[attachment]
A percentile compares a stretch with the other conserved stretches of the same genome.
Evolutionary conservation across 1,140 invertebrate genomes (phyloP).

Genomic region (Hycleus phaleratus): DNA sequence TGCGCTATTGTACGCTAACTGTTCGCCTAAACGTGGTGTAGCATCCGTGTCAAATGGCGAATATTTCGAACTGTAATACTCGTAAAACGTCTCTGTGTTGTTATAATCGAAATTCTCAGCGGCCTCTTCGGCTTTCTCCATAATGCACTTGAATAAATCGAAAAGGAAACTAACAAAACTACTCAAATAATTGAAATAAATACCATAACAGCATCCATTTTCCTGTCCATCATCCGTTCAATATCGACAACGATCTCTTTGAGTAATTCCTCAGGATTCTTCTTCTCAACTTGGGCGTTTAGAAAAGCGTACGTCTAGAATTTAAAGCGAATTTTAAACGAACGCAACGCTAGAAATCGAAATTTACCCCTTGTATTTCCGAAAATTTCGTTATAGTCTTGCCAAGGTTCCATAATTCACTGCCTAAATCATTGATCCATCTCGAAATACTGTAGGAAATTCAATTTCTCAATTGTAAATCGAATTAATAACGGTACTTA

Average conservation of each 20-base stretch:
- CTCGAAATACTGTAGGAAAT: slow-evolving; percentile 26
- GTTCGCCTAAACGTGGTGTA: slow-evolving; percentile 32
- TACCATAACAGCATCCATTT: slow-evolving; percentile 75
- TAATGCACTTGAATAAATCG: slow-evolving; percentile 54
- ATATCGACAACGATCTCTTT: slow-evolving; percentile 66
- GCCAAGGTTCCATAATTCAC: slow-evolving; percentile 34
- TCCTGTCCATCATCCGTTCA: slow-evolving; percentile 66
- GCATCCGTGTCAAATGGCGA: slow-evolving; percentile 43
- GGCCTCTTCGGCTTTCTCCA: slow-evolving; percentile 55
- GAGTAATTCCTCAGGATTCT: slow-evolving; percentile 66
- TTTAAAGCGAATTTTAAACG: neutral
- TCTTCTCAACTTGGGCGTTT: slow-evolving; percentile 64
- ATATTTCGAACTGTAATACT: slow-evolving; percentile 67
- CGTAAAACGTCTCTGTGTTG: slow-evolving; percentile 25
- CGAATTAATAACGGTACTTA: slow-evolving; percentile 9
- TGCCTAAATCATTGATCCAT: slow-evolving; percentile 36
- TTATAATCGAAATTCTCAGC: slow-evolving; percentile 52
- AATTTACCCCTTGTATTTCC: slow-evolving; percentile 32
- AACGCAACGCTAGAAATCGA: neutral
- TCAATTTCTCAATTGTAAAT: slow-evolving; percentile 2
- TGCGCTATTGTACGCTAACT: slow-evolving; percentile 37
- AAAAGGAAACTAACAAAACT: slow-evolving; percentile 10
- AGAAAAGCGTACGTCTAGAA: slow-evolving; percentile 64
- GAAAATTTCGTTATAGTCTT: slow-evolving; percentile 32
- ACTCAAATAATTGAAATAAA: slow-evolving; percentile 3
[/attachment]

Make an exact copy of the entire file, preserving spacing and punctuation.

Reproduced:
A percentile compares a stretch with the other conserved stretches of the same genome.
Evolutionary conservation across 1,140 invertebrate genomes (phyloP).

Genomic region (Hycleus phaleratus): DNA sequence TGCGCTATTGTACGCTAACTGTTCGCCTAAACGTGGTGTAGCATCCGTGTCAAATGGCGAATATTTCGAACTGTAATACTCGTAAAACGTCTCTGTGTTGTTATAATCGAAATTCTCAGCGGCCTCTTCGGCTTTCTCCATAATGCACTTGAATAAATCGAAAAGGAAACTAACAAAACTACTCAAATAATTGAAATAAATACCATAACAGCATCCATTTTCCTGTCCATCATCCGTTCAATATCGACAACGATCTCTTTGAGTAATTCCTCAGGATTCTTCTTCTCAACTTGGGCGTTTAGAAAAGCGTACGTCTAGAATTTAAAGCGAATTTTAAACGAACGCAACGCTAGAAATCGAAATTTACCCCTTGTATTTCCGAAAATTTCGTTATAGTCTTGCCAAGGTTCCATAATTCACTGCCTAAATCATTGATCCATCTCGAAATACTGTAGGAAATTCAATTTCTCAATTGTAAATCGAATTAATAACGGTACTTA

Average conservation of each 20-base stretch:
- CTCGAAATACTGTAGGAAAT: slow-evolving; percentile 26
- GTTCGCCTAAACGTGGTGTA: slow-evolving; percentile 32
- TACCATAACAGCATCCATTT: slow-evolving; percentile 75
- TAATGCACTTGAATAAATCG: slow-evolving; percentile 54
- ATATCGACAACGATCTCTTT: slow-evolving; percentile 66
- GCCAAGGTTCCATAATTCAC: slow-evolving; percentile 34
- TCCTGTCCATCATCCGTTCA: slow-evolving; percentile 66
- GCATCCGTGTCAAATGGCGA: slow-evolving; percentile 43
- GGCCTCTTCGGCTTTCTCCA: slow-evolving; percentile 55
- GAGTAATTCCTCAGGATTCT: slow-evolving; percentile 66
- TTTAAAGCGAATTTTAAACG: neutral
- TCTTCTCAACTTGGGCGTTT: slow-evolving; percentile 64
- ATATTTCGAACTGTAATACT: slow-evolving; percentile 67
- CGTAAAACGTCTCTGTGTTG: slow-evolving; percentile 25
- CGAATTAATAACGGTACTTA: slow-evolving; percentile 9
- TGCCTAAATCATTGATCCAT: slow-evolving; percentile 36
- TTATAATCGAAATTCTCAGC: slow-evolving; percentile 52
- AATTTACCCCTTGTATTTCC: slow-evolving; percentile 32
- AACGCAACGCTAGAAATCGA: neutral
- TCAATTTCTCAATTGTAAAT: slow-evolving; percentile 2
- TGCGCTATTGTACGCTAACT: slow-evolving; percentile 37
- AAAAGGAAACTAACAAAACT: slow-evolving; percentile 10
- AGAAAAGCGTACGTCTAGAA: slow-evolving; percentile 64
- GAAAATTTCGTTATAGTCTT: slow-evolving; percentile 32
- ACTCAAATAATTGAAATAAA: slow-evolving; percentile 3